The Appalachian Trail becomes this gravel road near Interstate 40.
County seat: Newport
Cocke County is one of seven east Tennessee counties that contains parts of the Appalachian Trail, which runs 2,175 miles through Maine, New Hampshire, Vermont, Massachusetts, Connecticut, New York, New Jersey, Pennsylvania, Maryland, West Virginia, Virginia, North Carolina, Tennessee and Georgia. There are people who have hiked the ENTIRE Appalachian Trail; it takes about four to six months.
In Cocke County, the Appalachian Trail crosses Interstate 40, which means that, here, the best known footpath in America crosses one of the busiest interstates in America. Now, one would think that this contrast would merit a plaque, or a sign, or something. But we're sorry to say that the only clue that the Appalachian Trail goes under Interstate 40 is a white speck on the traffic sign, meant to assure hikers of the way.
The fire tower at Mount Cammerer
Having said that, we strongly recommend hiking the trail in Cocke County, because it is here, on the Appalachian Trail and along the Tennessee/North Carolina border, that you would find the fire tower at Mount Cammerer. It's a good looking fire tower, built by the Civilian Conservation Corps (CCC) during the Great Depression.
Also regarding Cocke County: You may have seen a television show called Christy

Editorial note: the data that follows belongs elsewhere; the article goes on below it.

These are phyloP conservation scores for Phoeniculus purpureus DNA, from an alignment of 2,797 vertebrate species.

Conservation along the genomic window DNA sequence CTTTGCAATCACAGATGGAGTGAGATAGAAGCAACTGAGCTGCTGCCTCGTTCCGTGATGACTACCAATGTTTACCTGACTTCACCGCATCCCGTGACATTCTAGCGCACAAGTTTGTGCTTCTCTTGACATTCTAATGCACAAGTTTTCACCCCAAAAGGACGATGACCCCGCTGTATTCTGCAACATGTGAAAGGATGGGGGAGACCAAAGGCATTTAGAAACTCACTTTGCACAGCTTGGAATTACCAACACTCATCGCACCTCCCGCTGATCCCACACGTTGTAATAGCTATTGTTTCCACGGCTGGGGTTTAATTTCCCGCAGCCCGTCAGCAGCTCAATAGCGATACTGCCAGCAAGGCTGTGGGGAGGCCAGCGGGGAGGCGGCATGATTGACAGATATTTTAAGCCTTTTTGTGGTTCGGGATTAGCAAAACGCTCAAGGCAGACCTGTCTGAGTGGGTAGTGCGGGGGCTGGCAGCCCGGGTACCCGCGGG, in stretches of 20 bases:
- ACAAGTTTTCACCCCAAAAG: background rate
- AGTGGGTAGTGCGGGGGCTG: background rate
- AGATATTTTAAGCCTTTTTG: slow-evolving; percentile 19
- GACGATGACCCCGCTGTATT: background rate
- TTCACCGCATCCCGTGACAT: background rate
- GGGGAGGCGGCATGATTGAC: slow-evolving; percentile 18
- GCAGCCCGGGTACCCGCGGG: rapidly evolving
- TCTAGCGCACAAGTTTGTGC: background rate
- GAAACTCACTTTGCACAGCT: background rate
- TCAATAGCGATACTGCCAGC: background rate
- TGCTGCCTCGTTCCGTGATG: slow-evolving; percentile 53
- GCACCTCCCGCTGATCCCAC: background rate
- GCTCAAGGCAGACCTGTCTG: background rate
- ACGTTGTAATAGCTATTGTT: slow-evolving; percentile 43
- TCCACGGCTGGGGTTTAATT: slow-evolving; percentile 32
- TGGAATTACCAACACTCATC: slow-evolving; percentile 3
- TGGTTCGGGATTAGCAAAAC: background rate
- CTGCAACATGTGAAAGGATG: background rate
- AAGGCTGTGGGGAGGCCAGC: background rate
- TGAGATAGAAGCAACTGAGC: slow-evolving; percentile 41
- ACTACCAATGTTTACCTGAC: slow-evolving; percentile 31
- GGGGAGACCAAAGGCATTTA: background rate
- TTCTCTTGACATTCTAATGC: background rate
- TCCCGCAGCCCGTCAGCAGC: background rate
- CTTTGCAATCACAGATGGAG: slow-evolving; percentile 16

, about a woman who leaves her home to go teach in a fictional place called Cutters Gap. Well, it really happened in Cocke County
. The novel Christy was written by Catherine Marshall. She wrote the book based on the experiences of her mother, Leonora Whitaker Wood, who in 1910 left her home in Asheville, North Carolina
, to teach at a Presbyterian mission in Del Rio, Tennessee
. The book tells about the many hardships that “Christy” (Wood) encountered and how her faith in God helped her overcome them.
PHOTO: Asheville Citizen-Times
Finally, Cocke County was the home of one of the finest writers of stories and books about Tennessee. Her name was Wilma Dykeman; among her best-known words were The French Broad, The Tall Woman
, and Tennessee: A Bicentennial History
. From 1981 until 2002, Dykeman was the official Tennessee state historian, a post now held by Walter Durham of Sumner County.
to read Dykeman's 2006 obituary in the Asheville Citizen-Times.
The Cocke County Courthouse
And here is a photo of the Cocke County Courthouse.